When this classic 1960s Waikiki hotel was reborn as the Surfjack Hotel & Swim Club in 2016, the mosaic pool became an Instagram star thanks to the “Wish You Were Here” inscription seen from upper floor guest room lanais. Surfjack’s winning combination of warm Aloha spirit, rattan and denim design and vintage Hawaiian kitsch make it great fun for families who don’t need supervised activities. And while not slavishly devoted to children’s needs, the staff is genuinely friendly and helpful, offering fresh baked cookies at check-in, fat tire bikes, a cozy lobby nook with board games, free poolside cabanas or chairs for Waikiki’s nearby beach, and smart guidance on shopping and special events for all ages. General manager Lynette Eastman notes, “The property’s Director of Experience curates monthly happenings [such as] our Aloha Friday workshops, and surf lessons with special pricing for children.” Another family perk is the lobby level field-to-fork Mahina & Suns (also available with 24-hour room service) from Honolulu celebrity chef Ed Kenney. They run scheduled tours for guests to visit their source farms in the Oahu countryside. More than half of Surfjack’s 112 beach-casual rooms are configured as one- to three-bedroom suites that appeal to multigenerational groups and larger families. “Most of the hotel reviews note Surfjack’s outstanding service,” adds Eastman, “and it’s fairly common that families who are checking out can be found hugging the staff.”
“We see that today’s parents are willing to pay a premium if they get quality,” notes Chitra Stern, co-owner with her husband of the young Martinhal brand. Their four family-friendly luxury resorts in Portugal are all about service, with a baby concierge who reaches out with whatever amenities, organic toiletries and snacks guests need. The unique Martinhal Chiado Family Suites in Lisbon’s hippest downtown district is the first city hotel in the Kinder Europa Hotels portfolio. Each of the 37 homey apartments has a washer dryer, different size potties and a step stool to make parenting easier. Kitchens are stocked with complimentary breakfast supplies; only refills are billed. “We listen to what our guests say, whether it’s among our 135,000 Facebook fans, or on TripAdvisor or Instagram,” Stern adds, “so we can adapt every day.” In addition to a café with play area, Martinhal Chiado has a supervised camp for ages 6 months and older. “Lisbon is a great nightlife city,” Stern adds, “but you can only enjoy it if you know the kids are in good hands.”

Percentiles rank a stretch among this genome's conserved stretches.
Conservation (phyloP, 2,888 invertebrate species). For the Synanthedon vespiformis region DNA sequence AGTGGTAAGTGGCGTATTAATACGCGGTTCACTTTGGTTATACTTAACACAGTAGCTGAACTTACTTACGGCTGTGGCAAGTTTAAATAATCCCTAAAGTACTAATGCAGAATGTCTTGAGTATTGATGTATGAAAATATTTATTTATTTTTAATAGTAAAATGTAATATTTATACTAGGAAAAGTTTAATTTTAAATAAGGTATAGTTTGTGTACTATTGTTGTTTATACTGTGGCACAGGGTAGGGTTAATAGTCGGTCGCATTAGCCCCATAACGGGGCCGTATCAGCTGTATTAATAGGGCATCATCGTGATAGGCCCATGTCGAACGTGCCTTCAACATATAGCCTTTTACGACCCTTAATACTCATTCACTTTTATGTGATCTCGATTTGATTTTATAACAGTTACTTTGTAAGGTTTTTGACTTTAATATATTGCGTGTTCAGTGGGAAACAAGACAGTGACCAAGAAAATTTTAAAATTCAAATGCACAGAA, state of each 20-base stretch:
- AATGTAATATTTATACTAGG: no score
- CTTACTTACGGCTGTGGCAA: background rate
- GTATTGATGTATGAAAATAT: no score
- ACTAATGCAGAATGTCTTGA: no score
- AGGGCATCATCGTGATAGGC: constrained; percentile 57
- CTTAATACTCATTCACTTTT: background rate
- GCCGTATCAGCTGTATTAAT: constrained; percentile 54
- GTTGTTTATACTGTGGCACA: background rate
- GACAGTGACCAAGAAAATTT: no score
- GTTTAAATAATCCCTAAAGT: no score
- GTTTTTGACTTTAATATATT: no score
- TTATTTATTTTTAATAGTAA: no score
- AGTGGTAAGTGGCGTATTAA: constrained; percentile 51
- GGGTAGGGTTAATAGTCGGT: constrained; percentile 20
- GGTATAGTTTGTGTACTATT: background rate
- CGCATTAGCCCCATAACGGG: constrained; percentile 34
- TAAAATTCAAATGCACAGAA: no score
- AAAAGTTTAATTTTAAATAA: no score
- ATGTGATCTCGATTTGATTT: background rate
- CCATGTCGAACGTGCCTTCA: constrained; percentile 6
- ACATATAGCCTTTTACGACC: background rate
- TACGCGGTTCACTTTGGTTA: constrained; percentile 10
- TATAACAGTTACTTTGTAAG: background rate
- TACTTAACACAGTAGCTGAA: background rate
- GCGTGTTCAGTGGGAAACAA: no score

Werner Bilgram is managing director of Family Select Hotels, whose strict standards and inspections certify family-friendly luxury hotel members. “As a Family Select Hotel,” he says, “you must offer everything, so that parents have a choice to do what they want at any time.” Brand standards include connecting rooms, expert swim lessons at pools, and family rates at all properties; smiley faces are used to rate children’s facilities and services. Bilgram adds, “Kids animation, activity, and entertainment programs are hyper important so that our guests have the feeling their kids are in good hands.” The Hotels Löwe & Bär in Serfaus, Austria are an example of just how far sophisticated Family Select Hotels go to please young clients. At these four-star mountain resorts known for traditional European spas, children have a menu of a dozen wellness treatments, including a Goat Butter Cream Pack designed to soothe skin allergies. “Both the spa and swimming pools are very important to families, and they want to see that the facilities are adapted to kids use,” notes Bilgram. At Hotels Löwe & Bär, families find indoor waterparks and outdoor heated pools, a sand beach, softplay rooms for toddlers, snowplay slopes, a climbing wall and myriad playgrounds. Websites boast of child safety locks, petite bathrobes, computerized sound monitors, childcare, kid-height toilets and washbasins, afternoon snacks, and a supervised kids’ dining table so parents can have a romantic meal. Guests can use mountain buggies, back carriers and a baby seesaw at no charge during their stay. Alongside Serfaus, the Tyrol resorts of Fiss and Ladis invested in infrastructure for families and, between them, offer three amusement parks, car-free zones, a summer attractions pass and an underground railway for quick movement. The Hotels Löwe & Bär Family Classic Package in summer covers room, meals and activities for two adults and one child, for seven nights, and begins at Euros 1990 (approximately US$2,200.)
Bilgram, who has seen many trends come and go, says today’s families are more interested in healthier food, connecting rooms so that kids have privacy, and city sightseeing, at any price.
“People will pay because they get what they want,” he concludes.
“Families are very demanding.”